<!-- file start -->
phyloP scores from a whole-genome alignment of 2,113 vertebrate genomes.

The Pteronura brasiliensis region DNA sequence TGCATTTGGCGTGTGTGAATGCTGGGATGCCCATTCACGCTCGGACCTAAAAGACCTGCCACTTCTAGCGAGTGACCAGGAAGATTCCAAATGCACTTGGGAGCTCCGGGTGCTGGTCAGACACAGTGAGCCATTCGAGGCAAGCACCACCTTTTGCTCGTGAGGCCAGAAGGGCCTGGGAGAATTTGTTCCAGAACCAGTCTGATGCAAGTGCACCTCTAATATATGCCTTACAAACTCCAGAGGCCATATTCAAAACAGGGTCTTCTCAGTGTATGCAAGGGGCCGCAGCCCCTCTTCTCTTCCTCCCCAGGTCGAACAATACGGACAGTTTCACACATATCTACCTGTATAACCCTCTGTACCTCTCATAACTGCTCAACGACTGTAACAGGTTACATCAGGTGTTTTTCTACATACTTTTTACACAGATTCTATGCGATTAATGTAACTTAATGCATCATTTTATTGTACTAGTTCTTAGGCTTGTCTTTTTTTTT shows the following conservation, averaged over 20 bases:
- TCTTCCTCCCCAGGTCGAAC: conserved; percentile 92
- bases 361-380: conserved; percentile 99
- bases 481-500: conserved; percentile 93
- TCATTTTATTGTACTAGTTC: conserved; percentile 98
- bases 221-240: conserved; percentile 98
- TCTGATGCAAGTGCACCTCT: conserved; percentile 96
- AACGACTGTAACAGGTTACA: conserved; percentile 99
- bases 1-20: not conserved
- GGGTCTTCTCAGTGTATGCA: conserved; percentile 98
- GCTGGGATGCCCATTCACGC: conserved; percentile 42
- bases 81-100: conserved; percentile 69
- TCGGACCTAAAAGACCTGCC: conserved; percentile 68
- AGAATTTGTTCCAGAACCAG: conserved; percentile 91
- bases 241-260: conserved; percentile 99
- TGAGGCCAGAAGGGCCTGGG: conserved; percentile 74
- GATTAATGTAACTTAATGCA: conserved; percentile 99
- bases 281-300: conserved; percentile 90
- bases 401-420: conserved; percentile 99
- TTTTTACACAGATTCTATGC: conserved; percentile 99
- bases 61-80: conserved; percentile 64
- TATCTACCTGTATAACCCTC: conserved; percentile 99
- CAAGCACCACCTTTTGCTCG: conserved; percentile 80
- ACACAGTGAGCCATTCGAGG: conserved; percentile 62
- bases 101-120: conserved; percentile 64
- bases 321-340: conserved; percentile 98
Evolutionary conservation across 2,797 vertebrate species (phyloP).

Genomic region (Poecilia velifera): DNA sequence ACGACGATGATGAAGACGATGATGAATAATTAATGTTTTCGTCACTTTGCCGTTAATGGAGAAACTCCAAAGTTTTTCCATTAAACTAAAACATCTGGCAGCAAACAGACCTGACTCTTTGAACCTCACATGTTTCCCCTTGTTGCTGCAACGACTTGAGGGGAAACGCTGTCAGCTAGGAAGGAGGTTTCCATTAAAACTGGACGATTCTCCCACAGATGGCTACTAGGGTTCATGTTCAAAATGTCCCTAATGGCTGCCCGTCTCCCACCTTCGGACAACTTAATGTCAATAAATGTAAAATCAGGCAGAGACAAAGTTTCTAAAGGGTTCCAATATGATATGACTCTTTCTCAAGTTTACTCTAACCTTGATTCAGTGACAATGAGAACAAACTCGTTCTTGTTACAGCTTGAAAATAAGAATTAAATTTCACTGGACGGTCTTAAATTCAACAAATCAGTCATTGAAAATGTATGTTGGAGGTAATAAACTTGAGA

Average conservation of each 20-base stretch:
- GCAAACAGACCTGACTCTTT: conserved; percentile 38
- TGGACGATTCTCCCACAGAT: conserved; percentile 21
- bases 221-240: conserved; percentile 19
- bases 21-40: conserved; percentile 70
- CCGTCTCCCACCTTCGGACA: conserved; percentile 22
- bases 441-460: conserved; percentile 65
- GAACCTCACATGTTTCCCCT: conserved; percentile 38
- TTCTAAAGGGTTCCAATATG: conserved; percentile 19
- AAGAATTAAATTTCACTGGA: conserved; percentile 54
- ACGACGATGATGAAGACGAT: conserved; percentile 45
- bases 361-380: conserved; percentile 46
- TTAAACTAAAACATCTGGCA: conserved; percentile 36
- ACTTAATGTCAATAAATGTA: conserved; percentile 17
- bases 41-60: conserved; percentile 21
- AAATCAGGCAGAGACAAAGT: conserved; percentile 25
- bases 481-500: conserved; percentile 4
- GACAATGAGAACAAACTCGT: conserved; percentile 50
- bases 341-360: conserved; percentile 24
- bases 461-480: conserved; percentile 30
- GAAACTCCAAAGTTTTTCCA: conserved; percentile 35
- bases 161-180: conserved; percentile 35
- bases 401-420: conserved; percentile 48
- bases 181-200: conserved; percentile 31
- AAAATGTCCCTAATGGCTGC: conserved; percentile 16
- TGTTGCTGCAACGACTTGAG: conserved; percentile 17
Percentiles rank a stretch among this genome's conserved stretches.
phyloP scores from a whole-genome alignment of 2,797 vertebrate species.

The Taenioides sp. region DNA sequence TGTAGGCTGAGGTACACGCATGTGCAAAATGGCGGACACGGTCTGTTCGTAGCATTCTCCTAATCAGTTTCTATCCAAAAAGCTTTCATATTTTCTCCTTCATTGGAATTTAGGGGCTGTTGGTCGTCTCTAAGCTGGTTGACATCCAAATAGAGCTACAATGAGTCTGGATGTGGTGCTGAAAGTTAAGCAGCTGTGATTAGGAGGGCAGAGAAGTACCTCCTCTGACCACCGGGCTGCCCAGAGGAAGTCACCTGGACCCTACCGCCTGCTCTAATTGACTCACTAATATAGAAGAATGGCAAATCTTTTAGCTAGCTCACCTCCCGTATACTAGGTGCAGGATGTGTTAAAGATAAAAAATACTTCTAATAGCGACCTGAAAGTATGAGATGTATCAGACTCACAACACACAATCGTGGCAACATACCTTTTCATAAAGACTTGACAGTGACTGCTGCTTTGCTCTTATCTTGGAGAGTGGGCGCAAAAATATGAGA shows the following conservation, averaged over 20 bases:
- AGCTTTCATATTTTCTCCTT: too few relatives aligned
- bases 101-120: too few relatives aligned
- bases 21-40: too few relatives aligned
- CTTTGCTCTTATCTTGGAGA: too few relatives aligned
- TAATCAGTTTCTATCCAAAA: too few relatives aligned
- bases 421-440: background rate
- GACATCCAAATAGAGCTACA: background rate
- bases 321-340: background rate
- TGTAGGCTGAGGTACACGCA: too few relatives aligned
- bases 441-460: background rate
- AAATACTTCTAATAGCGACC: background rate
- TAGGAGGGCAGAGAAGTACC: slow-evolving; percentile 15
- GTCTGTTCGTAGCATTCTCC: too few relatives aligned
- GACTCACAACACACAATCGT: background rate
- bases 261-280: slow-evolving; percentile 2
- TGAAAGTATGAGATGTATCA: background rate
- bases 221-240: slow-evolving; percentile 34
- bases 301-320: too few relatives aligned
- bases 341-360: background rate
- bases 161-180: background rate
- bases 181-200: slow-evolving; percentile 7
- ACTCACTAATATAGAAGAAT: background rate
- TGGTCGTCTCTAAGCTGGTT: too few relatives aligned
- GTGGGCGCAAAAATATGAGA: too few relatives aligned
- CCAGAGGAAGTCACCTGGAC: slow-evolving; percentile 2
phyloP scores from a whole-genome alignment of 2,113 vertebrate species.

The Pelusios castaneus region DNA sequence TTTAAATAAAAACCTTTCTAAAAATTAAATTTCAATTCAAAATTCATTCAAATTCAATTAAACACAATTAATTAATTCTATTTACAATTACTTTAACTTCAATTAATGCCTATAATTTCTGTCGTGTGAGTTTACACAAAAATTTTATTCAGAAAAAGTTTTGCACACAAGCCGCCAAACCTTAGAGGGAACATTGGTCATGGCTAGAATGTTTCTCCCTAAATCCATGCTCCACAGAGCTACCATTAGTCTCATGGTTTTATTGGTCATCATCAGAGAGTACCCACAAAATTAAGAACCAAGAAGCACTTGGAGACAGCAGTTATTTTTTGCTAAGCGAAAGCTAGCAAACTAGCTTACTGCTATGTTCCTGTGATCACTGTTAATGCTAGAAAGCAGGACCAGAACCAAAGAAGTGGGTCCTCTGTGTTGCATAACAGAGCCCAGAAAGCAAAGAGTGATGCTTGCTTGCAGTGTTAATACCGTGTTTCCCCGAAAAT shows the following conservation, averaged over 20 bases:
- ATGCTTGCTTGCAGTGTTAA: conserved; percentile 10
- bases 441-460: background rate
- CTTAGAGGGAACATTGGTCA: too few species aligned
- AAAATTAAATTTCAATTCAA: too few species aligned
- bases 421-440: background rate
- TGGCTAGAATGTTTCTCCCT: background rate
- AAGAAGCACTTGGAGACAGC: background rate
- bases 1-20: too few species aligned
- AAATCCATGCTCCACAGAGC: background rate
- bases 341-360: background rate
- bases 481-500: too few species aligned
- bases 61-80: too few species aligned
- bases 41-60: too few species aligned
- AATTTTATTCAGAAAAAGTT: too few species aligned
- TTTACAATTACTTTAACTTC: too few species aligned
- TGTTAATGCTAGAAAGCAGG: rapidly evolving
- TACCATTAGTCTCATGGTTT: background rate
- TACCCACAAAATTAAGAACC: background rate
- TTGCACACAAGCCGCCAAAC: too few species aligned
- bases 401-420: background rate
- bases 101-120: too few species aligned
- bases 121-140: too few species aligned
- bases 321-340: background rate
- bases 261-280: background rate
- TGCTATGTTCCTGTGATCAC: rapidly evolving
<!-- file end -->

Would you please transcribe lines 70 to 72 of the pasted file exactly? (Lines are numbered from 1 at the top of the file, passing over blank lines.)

- TAGGAGGGCAGAGAAGTACC: slow-evolving; percentile 15
- GTCTGTTCGTAGCATTCTCC: too few relatives aligned
- GACTCACAACACACAATCGT: background rate